We must not say what God could do or could not do, but it does seem to me that by no process of creation could he have ever made such beings as we shall be when we are brought to heaven; for if he had made us perfect, yet then we should have stood through our own holiness; or if he had forgiven us without an atonement, then we should never have seen his justice, nor his amazing love. But in heaven we shall be creatures who feel that we have everything but deserve nothing, creatures that have been the objects of the most wonderful love, and therefore so mightily attached to our Lord that it would be impossible for a thousand Satans ever to lead us astray. Again, we shall be such servants as even the angels cannot be, for we shall feel under deeper obligation to God than even they. They are but created happy; we shall be redeemed by the blood of God’s dear Son, and I am sure, brethren, day without night we shall circle God’s throne rejoicing, having more happiness than the angels, for they do not know what evil is, but we shall have known it to the full, and yet shall be perfectly free from it. They do not know what pain is, but we shall have known pain, and grief, and death, and yet shall be immortal. They do not know what it is to fall, but we shall look down to the depths of hell and remember that these were our portion. How we will sing, how we will chant his praise, and this, I say again, shall be the highest note, that we owe all to that bright one, that Lamb in the midst of the throne. We will tell it over, and over, and over again, and find it an inexhaustible theme for melodious joy and song that he became man, that he sweat great drops of blood, that he died, that he rose again.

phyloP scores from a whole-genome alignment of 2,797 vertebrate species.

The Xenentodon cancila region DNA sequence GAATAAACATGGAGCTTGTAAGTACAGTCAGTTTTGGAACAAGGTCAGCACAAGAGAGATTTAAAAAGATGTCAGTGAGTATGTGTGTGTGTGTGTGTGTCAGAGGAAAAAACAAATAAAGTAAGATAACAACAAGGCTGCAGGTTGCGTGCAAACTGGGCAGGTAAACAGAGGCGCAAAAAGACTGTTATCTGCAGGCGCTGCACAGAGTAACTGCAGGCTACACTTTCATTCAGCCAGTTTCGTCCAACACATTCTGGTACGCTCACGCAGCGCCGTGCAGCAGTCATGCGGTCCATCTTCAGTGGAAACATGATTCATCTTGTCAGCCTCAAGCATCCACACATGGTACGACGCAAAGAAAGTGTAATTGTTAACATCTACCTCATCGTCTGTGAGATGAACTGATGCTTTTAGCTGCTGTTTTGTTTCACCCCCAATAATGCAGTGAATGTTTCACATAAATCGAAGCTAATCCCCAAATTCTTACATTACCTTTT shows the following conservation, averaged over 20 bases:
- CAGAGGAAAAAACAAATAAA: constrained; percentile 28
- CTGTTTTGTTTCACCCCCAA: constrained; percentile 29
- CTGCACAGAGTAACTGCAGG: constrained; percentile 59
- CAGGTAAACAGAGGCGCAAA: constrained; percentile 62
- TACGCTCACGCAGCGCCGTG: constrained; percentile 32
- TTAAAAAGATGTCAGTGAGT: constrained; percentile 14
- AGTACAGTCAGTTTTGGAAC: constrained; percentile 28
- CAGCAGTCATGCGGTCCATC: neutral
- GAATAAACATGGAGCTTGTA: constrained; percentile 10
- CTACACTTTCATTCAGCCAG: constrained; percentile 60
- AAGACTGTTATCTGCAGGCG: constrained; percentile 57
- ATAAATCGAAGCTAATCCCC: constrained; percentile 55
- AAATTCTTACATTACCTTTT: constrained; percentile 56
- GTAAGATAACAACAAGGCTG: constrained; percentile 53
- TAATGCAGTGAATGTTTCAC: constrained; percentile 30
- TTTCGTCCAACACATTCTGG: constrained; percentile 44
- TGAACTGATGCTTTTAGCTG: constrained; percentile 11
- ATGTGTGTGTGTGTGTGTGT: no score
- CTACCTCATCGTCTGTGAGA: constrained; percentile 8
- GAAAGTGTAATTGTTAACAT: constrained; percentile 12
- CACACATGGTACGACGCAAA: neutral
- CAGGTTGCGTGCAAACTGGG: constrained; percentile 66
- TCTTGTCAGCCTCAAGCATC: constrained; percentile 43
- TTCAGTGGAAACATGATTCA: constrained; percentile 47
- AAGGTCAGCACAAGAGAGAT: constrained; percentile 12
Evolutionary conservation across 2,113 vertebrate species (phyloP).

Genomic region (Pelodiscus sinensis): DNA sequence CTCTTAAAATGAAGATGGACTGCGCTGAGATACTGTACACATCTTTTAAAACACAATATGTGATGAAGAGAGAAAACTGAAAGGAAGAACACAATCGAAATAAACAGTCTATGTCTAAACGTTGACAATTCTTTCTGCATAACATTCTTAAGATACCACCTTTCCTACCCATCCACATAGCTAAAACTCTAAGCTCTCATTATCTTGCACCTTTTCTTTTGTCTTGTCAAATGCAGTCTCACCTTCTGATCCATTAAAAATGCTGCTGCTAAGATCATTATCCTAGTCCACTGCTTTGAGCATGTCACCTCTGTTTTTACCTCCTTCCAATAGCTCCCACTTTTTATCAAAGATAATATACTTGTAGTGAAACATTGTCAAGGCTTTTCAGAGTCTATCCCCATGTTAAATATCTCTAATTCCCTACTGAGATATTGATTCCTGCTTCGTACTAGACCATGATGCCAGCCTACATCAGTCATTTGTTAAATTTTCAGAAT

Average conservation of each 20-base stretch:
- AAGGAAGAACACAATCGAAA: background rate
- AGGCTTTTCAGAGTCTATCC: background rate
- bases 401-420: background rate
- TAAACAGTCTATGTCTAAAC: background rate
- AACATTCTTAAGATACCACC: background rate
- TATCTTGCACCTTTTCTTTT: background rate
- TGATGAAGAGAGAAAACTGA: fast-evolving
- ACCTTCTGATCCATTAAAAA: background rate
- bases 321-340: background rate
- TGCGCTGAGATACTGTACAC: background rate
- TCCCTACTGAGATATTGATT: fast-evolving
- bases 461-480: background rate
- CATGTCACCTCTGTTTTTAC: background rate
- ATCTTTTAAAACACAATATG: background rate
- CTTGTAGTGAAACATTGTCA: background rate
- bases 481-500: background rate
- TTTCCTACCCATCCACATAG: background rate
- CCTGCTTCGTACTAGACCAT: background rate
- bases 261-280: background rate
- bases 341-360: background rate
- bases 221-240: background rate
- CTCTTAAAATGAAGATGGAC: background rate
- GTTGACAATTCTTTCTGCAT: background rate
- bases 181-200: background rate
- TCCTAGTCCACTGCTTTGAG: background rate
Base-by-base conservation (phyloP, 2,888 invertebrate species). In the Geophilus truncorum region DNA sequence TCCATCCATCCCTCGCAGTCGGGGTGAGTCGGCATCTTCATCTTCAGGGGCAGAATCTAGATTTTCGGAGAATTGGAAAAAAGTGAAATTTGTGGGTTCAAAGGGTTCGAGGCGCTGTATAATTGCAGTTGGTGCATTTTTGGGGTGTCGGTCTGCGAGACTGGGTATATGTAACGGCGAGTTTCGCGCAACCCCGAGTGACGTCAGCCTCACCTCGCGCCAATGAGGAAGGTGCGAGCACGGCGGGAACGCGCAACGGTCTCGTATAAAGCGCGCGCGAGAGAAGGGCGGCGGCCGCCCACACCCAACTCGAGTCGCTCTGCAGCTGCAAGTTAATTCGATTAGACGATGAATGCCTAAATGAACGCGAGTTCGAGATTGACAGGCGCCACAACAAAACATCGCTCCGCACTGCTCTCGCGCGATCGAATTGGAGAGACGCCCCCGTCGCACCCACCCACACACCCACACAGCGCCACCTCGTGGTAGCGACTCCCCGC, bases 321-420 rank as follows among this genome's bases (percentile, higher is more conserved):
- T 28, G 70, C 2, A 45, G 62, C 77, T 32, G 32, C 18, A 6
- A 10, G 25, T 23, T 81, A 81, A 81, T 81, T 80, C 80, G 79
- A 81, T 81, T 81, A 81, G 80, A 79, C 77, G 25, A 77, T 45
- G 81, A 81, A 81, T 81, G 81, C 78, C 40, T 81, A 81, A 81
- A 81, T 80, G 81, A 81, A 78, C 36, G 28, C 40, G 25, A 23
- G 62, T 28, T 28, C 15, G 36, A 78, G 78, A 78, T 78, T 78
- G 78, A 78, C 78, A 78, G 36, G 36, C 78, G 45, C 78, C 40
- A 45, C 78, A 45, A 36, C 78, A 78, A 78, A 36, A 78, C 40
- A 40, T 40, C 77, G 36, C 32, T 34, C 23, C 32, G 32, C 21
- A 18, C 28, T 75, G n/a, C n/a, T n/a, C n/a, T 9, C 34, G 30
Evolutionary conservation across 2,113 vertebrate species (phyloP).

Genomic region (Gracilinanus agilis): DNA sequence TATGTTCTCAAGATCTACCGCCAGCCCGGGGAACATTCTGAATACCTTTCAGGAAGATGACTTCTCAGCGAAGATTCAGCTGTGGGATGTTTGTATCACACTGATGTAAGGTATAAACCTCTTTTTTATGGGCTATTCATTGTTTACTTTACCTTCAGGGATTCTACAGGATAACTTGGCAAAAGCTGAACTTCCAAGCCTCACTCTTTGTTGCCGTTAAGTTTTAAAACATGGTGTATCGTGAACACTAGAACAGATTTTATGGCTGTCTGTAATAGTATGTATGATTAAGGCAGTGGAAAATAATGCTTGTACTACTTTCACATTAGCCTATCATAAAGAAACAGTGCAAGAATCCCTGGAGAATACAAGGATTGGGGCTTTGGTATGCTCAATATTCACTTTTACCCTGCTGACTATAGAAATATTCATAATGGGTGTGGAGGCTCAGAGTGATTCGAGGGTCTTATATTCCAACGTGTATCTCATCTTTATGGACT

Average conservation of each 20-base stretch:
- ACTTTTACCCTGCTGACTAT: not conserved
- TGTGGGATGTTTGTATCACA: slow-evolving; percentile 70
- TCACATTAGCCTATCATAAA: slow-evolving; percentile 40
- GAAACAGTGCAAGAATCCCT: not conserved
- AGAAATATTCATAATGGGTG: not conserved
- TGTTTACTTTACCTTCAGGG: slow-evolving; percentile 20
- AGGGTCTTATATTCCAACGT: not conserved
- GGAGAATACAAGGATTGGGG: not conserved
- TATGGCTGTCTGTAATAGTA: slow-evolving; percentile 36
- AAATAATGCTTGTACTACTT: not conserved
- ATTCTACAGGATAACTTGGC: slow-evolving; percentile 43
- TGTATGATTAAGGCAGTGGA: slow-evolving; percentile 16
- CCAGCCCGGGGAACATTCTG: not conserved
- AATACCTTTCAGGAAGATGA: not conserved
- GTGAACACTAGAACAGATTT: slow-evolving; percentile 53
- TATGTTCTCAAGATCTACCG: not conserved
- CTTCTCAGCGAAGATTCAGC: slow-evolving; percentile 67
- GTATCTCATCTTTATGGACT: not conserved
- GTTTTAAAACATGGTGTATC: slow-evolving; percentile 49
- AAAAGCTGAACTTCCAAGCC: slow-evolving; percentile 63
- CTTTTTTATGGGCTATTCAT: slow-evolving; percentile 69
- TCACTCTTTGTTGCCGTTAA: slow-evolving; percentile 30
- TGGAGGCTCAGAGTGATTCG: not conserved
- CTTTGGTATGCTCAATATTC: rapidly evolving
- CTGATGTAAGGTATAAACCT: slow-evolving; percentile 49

For meditation: Sinners have received far more attention from God than his holy angels have (Hebrews 2:16). If angels serve him with praise and long to learn more about the gospel of our salvation, how much more should we (Psalm 103:20–22; 1 Peter 1:12–13).